Resentment bubbles up in the strangest of places. This morning’s bit of bile comes, oddly enough, in the form of an attack on the practice of enjoying a late morning meal with friends.
“Brunch” I learned today “is for jerks.” At least that is what I thought I’d learn by reading a New York Times Sunday Review article by David Shaftel published under that exact title. What I learned instead is not what makes people who brunch jerks, because that is never really explained, but rather how obligations can sometimes make people petty and sour.
I’ve been thinking a lot about death lately. It all started after reading a handful of unrelated, but interconnected, essays on the topic over the past week.
I’ll confess, death has always been a problem for me. Not in the traditional sense, though. I don’t fear it. I fear pain and discomfort, but not death. Death is an end to all of that. My problem with death is that it creates practical problems for the living.
I’m writing this partly as a Public Service Announcement for our readers and partly as a reminder to myself to stop being so stupid. Hopefully putting this down in pixels will help me get my head out of me bum, although that might be asking a lot.
So what’s got me so ticked? Before I get to that, I need to fill in some background first.
If you have a Chase Sapphire Preferred credit card, and you probably should if you do a fair amount of traveling (to see why check out our Best Reward Card for Travelers article) and if you book lodging with Hotels.com (which you should at least consider for reasons we’ll explain momentarily), it’s possible to use the two together to get discounts and benefits totaling more than 20% of the cost of your hotel. It’s also possible to book the same hotel and not get those benefits, which is partly what I’ve done a couple of times now. And I’d really like to stop doing that.
So here’s how you can learn from my mistake and save 20% or more on lodging.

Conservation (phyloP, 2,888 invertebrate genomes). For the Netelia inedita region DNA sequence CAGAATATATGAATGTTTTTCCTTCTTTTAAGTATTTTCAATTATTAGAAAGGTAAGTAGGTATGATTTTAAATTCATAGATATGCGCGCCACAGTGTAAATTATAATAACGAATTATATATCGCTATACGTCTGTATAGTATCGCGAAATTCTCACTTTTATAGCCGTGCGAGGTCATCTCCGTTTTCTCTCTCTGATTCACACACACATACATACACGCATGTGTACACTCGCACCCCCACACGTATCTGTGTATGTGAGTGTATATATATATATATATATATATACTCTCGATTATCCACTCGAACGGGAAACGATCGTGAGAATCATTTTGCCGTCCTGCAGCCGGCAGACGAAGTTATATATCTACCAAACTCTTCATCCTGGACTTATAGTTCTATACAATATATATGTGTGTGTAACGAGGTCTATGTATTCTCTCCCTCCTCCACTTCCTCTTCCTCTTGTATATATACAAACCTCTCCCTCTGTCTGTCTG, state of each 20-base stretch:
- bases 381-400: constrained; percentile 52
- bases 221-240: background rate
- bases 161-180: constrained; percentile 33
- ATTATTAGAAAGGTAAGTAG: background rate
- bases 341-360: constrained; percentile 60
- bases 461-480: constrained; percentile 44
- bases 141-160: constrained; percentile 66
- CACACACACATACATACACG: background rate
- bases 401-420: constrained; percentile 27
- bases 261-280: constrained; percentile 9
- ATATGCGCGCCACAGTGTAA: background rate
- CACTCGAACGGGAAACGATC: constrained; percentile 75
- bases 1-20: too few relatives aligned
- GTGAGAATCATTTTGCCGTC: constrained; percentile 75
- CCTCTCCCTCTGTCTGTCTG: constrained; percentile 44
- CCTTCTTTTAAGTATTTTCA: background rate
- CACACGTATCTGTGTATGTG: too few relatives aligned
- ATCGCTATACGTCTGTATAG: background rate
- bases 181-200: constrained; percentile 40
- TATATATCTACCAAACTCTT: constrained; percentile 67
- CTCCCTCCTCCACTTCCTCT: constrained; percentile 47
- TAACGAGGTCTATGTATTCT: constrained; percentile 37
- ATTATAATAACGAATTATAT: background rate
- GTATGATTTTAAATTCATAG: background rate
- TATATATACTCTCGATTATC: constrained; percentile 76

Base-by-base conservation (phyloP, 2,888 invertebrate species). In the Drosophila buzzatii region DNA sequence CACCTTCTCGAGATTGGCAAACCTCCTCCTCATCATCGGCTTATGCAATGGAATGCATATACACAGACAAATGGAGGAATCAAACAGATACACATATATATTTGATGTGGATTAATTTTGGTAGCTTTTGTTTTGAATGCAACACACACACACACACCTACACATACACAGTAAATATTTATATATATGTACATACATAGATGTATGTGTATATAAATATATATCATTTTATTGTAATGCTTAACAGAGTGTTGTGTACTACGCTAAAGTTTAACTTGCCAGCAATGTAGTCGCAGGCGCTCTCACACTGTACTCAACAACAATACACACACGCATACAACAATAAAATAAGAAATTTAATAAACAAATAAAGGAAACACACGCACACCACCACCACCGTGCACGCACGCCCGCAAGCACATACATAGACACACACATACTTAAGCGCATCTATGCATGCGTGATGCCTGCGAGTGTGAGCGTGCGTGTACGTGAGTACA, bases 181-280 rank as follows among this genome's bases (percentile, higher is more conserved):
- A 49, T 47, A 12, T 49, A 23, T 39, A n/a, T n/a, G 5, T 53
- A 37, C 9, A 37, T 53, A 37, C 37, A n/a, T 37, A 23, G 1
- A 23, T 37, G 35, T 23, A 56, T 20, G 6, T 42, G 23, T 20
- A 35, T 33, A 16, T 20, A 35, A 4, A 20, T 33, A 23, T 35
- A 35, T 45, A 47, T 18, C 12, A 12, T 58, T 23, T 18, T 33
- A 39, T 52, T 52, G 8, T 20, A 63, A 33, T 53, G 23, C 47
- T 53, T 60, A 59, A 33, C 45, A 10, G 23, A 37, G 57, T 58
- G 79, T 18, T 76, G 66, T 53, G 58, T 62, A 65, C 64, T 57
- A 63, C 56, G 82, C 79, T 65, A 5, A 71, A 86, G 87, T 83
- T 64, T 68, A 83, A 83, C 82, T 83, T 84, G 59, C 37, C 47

Is it possible to get nothing for something and still think you’ve gotten a good deal? Apparently, the answer to that question is yes. Or at least that’s my conclusion after reading an unintentionally hilarious report about how one last minute traveler “scored a good-value award on Cathay Pacific” Airlines.
The short version of this story is that a traveler hadn’t researched or booked parts of his itinerary and, as a result, was having difficulty piecing together some needed flights. Unfortunately, the only flight that fit his needs “was pricing out at a whopping $678, even for economy! That was way too much money for me to shell out,” he writes.
After working some travel hacking magic, the hero of this story manages to book that same flight for $111 plus 2,500 Avios points. Triumphantly he exclaims that the $567 he saved in airfare got him a redemption value on his frequent flyer miles of “a whopping 22.7 cents per point!”
And it’s true. After putting himself in a bind by not booking his flight ahead, he was able to partially avoid a steep penalty by using frequent flyer points.
But here’s the thing: he could have booked an identical flight in advance for $113. So instead of saving $567 he really spent 2,500 Avios points to purchase a ticket for $111 that he otherwise could have bought for $113. That $2 in savings works out to an abysmal .08 cents per point!